In a recent study, University of Manchester Post-Doctoral Research Assistant Andrew West is focusing on total characterisation for remote observation in nuclear environments. In other words, West is putting lasers on robots to find out what objects are made of in places humans shouldn’t go.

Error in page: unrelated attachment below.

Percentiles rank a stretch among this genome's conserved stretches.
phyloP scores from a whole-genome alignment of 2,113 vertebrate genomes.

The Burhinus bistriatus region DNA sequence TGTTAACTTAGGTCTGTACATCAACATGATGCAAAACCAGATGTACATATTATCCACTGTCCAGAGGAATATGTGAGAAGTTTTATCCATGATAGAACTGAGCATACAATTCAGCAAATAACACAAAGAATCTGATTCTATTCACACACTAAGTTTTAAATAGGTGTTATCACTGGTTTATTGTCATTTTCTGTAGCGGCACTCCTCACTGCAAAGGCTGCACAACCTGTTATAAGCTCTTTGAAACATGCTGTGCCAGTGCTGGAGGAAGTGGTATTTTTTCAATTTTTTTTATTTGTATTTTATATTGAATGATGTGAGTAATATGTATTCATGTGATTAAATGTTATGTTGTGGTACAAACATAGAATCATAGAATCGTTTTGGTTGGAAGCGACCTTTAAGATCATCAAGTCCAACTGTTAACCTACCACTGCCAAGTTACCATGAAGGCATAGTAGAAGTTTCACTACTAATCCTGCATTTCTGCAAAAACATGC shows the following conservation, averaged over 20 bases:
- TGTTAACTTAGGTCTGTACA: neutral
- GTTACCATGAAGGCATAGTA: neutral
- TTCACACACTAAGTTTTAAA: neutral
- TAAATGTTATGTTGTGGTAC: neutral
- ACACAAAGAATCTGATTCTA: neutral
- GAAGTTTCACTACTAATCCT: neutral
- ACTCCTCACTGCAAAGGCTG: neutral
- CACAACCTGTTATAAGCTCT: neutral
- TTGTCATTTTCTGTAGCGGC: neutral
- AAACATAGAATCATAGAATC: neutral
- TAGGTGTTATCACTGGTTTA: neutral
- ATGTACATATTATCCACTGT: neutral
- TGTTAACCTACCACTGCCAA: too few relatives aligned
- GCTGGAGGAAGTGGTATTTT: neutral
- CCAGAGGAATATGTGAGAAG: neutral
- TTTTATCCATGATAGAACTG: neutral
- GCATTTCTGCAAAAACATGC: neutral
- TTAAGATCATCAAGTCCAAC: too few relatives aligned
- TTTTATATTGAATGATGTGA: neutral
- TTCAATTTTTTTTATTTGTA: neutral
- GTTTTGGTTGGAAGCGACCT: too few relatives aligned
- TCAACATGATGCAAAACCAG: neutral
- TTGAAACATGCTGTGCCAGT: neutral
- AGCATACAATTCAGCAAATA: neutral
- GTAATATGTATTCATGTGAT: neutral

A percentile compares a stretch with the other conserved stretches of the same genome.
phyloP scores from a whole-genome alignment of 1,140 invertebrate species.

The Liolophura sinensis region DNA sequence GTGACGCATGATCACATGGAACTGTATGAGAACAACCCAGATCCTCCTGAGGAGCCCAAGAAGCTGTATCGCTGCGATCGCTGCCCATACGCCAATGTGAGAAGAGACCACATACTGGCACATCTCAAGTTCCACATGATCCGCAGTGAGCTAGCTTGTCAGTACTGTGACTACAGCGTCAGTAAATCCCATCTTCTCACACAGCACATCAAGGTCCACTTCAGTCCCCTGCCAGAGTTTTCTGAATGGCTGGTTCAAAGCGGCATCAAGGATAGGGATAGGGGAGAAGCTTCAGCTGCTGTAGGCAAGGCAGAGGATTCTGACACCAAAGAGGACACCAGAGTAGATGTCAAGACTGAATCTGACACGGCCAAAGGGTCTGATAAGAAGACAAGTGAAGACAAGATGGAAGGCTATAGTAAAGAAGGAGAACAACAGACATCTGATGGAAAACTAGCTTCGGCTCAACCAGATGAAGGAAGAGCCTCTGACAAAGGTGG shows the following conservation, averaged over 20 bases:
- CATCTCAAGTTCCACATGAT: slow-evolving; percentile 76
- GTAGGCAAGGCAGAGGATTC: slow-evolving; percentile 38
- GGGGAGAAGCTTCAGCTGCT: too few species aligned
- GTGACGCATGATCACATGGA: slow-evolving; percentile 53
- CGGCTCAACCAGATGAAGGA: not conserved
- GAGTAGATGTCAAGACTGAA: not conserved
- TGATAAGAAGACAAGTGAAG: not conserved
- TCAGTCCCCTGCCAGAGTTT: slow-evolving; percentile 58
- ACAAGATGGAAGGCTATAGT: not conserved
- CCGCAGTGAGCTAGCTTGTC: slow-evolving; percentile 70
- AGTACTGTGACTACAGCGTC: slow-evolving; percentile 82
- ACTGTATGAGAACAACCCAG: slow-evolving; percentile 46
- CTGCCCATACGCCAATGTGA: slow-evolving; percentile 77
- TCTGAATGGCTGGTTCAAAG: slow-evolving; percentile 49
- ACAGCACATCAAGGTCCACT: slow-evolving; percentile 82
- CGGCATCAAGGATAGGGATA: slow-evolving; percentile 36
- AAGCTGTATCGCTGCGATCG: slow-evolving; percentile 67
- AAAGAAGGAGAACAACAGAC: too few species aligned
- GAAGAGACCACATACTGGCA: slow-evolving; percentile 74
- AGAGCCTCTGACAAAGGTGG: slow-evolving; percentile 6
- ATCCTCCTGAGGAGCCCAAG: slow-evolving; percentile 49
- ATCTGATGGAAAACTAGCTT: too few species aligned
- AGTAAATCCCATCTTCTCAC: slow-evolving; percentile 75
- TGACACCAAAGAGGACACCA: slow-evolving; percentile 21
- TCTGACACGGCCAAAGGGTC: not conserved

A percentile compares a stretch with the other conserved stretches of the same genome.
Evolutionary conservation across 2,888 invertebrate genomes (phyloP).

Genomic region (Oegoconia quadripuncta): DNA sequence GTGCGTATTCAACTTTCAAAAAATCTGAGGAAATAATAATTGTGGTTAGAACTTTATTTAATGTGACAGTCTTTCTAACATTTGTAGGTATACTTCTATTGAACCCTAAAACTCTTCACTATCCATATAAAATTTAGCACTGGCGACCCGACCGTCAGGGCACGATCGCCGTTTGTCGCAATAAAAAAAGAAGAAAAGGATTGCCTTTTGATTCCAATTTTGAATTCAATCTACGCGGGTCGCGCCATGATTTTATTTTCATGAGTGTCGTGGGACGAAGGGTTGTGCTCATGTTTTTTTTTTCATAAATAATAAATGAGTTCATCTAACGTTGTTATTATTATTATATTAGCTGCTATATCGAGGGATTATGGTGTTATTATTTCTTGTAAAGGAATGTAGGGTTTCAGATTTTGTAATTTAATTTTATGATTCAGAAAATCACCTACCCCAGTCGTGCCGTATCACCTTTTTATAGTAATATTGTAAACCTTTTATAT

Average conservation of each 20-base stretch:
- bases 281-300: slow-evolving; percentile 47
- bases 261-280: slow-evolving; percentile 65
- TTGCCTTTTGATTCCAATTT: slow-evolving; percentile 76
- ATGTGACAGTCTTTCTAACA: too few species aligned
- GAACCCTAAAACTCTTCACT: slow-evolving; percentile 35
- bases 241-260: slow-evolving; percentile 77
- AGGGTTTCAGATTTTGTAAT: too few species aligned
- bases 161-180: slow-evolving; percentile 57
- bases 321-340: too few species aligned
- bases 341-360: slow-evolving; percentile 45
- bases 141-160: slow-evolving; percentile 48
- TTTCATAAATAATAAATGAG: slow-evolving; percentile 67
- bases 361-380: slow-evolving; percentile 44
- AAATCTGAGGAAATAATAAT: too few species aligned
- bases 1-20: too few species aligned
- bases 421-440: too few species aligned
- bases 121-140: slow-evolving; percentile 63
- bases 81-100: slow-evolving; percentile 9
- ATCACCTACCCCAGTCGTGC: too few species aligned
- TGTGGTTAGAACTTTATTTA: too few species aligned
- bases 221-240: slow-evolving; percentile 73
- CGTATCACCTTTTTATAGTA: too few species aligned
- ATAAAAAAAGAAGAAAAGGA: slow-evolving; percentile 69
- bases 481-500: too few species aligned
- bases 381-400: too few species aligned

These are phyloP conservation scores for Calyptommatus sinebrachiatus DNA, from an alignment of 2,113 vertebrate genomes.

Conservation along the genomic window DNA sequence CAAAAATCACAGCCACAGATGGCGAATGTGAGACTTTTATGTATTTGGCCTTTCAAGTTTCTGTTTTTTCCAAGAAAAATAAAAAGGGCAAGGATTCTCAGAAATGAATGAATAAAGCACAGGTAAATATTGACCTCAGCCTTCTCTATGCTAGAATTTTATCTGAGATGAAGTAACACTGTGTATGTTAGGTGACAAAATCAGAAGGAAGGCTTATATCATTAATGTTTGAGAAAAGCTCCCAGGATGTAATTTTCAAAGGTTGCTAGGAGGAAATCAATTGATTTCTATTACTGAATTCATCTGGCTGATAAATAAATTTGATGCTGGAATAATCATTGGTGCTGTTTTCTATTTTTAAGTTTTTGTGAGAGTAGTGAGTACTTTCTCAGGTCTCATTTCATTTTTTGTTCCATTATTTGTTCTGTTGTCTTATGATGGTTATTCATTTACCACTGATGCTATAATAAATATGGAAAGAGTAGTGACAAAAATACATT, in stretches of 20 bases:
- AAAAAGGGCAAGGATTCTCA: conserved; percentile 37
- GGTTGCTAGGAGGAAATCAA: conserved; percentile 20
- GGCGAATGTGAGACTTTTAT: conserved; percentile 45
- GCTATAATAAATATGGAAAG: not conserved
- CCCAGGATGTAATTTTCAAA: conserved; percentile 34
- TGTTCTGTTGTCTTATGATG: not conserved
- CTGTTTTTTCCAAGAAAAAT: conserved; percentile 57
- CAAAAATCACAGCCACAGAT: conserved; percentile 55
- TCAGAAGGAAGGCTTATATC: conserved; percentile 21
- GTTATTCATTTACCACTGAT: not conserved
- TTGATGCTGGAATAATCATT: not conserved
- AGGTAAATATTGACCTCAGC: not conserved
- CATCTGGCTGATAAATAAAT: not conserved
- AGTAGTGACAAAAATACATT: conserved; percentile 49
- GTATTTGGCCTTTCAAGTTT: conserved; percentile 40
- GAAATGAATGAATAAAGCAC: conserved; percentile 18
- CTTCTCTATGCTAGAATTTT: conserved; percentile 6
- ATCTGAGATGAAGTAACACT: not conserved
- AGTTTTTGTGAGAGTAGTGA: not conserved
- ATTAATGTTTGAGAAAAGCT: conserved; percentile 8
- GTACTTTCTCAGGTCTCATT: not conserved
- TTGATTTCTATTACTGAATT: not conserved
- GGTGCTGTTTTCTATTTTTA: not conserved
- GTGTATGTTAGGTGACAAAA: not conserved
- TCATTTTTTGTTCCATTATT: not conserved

Current characterization methods allow researchers to know the elemental composition of certain materials. But using a technique known as Raman spectroscopy, West is able to garner more findings. Raman spectroscopy uses a low power laser and a sensitive spectrometer, and is able to identify chemical bonds. For this instrument, it is important that the robots transporting the lasers are modified to be as small and as lightweight as possible, in order to reach difficult places. Also, the robots are controlled manually until the operator is satisfied with the mapping and autonomous control is permitted, which ensures a full understanding of the environments being mapped. The Jackal was a good fit in this scenario because it is small, lightweight, and weatherproof, and could withstand the extreme environments.
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